- Brodkey, Harold
The Runaway Soul
Farrar Straus & Giroux, New York, 1991, Half-Cloth, , , Very Good /Very Good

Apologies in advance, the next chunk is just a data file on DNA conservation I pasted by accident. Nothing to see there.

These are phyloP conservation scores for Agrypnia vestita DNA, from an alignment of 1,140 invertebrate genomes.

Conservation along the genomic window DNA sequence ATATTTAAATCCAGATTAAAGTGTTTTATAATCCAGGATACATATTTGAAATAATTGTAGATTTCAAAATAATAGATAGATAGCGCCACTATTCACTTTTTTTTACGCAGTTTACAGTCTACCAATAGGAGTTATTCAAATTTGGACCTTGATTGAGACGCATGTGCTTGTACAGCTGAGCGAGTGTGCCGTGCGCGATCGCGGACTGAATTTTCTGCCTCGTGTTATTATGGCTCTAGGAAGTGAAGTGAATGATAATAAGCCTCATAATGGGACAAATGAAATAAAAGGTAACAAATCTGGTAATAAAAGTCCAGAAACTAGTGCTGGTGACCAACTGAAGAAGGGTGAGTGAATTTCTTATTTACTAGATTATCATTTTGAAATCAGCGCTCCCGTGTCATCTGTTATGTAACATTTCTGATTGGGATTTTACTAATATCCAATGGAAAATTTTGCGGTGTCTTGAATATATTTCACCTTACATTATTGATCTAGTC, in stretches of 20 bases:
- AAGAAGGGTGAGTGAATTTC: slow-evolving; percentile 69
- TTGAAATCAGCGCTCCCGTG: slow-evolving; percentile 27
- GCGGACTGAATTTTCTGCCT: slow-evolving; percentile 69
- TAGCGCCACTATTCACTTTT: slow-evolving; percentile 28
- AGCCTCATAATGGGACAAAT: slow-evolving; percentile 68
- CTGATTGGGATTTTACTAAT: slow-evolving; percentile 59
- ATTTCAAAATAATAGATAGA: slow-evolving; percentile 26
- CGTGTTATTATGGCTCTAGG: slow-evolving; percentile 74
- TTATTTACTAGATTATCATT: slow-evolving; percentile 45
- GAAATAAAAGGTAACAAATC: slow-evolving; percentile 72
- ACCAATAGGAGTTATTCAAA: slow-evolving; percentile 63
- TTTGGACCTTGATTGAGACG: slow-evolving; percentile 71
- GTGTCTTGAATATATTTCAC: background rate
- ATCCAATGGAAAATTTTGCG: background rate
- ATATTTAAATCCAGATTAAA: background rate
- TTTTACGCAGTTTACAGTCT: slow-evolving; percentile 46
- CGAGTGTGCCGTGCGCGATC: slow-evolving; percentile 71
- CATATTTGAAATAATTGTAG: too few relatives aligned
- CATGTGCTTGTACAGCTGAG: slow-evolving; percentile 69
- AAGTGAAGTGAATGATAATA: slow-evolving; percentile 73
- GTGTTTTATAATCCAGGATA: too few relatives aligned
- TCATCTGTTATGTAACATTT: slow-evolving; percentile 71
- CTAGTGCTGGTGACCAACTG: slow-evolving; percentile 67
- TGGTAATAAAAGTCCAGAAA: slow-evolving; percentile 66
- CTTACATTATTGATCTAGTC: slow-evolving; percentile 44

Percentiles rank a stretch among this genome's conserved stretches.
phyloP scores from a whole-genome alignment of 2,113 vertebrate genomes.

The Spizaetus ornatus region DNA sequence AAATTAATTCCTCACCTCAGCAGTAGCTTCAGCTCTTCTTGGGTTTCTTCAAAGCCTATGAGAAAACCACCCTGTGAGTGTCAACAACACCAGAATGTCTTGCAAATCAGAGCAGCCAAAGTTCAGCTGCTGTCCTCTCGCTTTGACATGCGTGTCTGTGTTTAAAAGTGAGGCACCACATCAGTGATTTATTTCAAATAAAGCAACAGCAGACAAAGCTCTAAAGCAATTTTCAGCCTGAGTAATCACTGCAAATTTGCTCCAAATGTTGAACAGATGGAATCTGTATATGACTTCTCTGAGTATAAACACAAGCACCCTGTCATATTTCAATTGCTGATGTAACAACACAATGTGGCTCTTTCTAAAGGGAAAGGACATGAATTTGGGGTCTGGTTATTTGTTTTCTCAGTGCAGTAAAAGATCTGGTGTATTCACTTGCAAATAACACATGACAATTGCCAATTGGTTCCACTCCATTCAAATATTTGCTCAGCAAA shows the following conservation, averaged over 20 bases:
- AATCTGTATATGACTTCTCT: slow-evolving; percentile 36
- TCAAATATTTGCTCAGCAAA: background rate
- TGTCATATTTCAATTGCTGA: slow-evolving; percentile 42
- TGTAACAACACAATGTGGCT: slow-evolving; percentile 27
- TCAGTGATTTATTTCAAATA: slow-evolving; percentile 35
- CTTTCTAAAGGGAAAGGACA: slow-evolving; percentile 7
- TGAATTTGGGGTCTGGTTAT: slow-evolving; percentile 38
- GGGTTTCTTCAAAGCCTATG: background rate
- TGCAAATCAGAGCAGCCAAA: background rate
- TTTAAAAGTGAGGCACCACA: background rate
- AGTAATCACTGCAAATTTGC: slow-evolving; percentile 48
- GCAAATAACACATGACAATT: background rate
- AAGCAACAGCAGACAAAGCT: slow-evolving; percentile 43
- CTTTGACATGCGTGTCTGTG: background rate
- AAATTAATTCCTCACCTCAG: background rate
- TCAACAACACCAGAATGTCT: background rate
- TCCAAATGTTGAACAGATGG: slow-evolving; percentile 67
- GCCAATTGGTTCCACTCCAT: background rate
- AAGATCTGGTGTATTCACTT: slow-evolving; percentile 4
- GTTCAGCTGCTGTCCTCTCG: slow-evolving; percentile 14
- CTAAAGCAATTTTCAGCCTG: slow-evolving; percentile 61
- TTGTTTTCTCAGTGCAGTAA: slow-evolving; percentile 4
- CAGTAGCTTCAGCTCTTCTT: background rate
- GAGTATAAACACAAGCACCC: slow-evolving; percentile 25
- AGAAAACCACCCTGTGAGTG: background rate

835 pp. 'Wiley Silenowicz is the hero, the narrator, and the controlling intelligence of Harold Brodkey's prodigious and enthralling novel. . . . Wiley's mind and imagination are lightning-quick, obsessively ruminative, alternately grandiose and self-doubting--one of the most sensitive registers of an individual's experience to be found in literature. We hear him meditating on his mother's overpowering nature and his father's seductiveness, on his sister's pathological jealousy and his own mystical yearning for oneness with the world. Later, in adolescence and young adulthood, we are with him as he test the various permutations of sexuality in ceaseless quest for love. Other people's voices resound in his head; ideas teem, converge, refract. Wiley is rash and shameless, tender and fearless, nothing human is alien to him in his search to unravel the nature of good and evil and its relation to himself and those he loves.'